Pup painting prep
When doing your own Pup Painting (or cat, but we won't tell them the name), the important part really lies in proper preparation. Unfortunately, I haven't taken any professional photos of the setup I typically do, but I'm happy to talk through the process and try to do a new photo-shoot in the future if there is a call for it.
Canvas: I recommend a canvas board around 8x10 in size (too much smaller and you can't get good details in the portrait and any bigger and you can't fit it in a zip-lock bag).
Acrylic paints: which can be found in any craft store or online. I like a pack that gives you some variety in colors, that way you aren't trying to mix your own. If you only are doing one (or a few) Pup Paintings of your own, you really don't need a lot of paint and a set with small tubes but more variety can be more fun. Especially if you already have a color palette in mind.
Plastic bag: while a zip-lock can't close entirely over an 8x10 canvas board, it covers most of it
Duct tape: to seal what the bag can't cover and keep all the paint inside
Scissors: cleanable or a set you don't mind getting paint on
Enticement materials specific to your pet (explained below)
Pick your Main colors
Picking colors is very important. I recommend choosing a main color (e.g. green, blue, red) and then having a few variants from near-by on the color wheel to provide a nice palette. Such as going with Ultramarine Blue, Phthalo Blue, and Cerulean Blue as the main colors (keep in mind how dark some colors are natively and mix with white or other hues to brighten if needed).
Picking the colors themselves can be as easy as your favorite color, or something that reminds you of them. I went with blues for Biscuit because having done a lot of training together, I associated the blue sky with time with him. And the contrasting color reminded me of his fur. Kaleb is wearing a red color and his personality reminds me of fire. But I chose the two cats' color palettes based on their respective eye colors. Ari picked his color at the shelter himself! There isn't a wrong answer here.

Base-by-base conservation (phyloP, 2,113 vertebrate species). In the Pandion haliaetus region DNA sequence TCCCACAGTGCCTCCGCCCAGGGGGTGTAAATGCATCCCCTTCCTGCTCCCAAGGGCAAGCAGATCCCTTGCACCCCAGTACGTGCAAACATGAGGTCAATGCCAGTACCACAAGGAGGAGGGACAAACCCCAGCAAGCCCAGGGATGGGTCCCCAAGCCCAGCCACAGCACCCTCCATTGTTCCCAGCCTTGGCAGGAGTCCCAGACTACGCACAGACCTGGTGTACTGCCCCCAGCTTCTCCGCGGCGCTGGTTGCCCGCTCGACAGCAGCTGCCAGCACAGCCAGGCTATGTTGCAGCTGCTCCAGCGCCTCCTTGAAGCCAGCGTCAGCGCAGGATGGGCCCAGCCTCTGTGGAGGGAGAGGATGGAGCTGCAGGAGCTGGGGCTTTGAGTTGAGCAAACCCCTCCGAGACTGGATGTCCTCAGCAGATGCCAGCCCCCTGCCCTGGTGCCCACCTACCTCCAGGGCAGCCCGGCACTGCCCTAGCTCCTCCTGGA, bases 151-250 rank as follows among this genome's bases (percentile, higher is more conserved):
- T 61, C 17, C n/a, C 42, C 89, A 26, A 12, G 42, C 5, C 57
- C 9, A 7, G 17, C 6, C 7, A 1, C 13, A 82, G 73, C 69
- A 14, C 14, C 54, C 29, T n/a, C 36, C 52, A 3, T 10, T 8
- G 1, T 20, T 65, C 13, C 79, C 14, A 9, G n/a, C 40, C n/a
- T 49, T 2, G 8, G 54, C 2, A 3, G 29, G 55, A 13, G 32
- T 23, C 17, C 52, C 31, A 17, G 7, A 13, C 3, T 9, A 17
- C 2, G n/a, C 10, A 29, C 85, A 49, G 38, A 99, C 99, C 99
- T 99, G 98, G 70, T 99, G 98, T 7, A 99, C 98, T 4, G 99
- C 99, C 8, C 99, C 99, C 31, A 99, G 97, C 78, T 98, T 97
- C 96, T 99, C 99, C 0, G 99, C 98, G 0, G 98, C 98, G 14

To really make the painting pop, a contrasting color works well. Not too many of them, or it gets muddy. I don't recommend a color directly opposite of the color wheel, but if your main colors are cool, choose a warm one, etc. Biscuit's color contrast was Yellow Ochre. And I threw in Silver metallic as well, to both blend and really give the painting a little pzazz.
Now, when laying out the colors on the canvas board, I like to keep in mind the fact that animals aren't going to exactly... mix them well. So bear that in mind and know that a good spread to start works much better. I try to go by the rule of 3 - try to put any one color on the canvas in at least 3 places. You don't need to be exact and just go with what looks nice to you.
Personally, I like to keep the colors individual in the step. Some people prefer to mix them before they place the canvas in the bag and then let the pet mix them further. There is no one "right" way. This is an activity for you and your pet!
Before trying to slide the paint-prepped canvas into the bag, I shake the bag open as much as possible. I like to try and get the canvas in there with as little dragging across the plastic on my part as I can. I've gotten better, my first few attempts were... not great. But if it does drag, it just adds to the painting process really.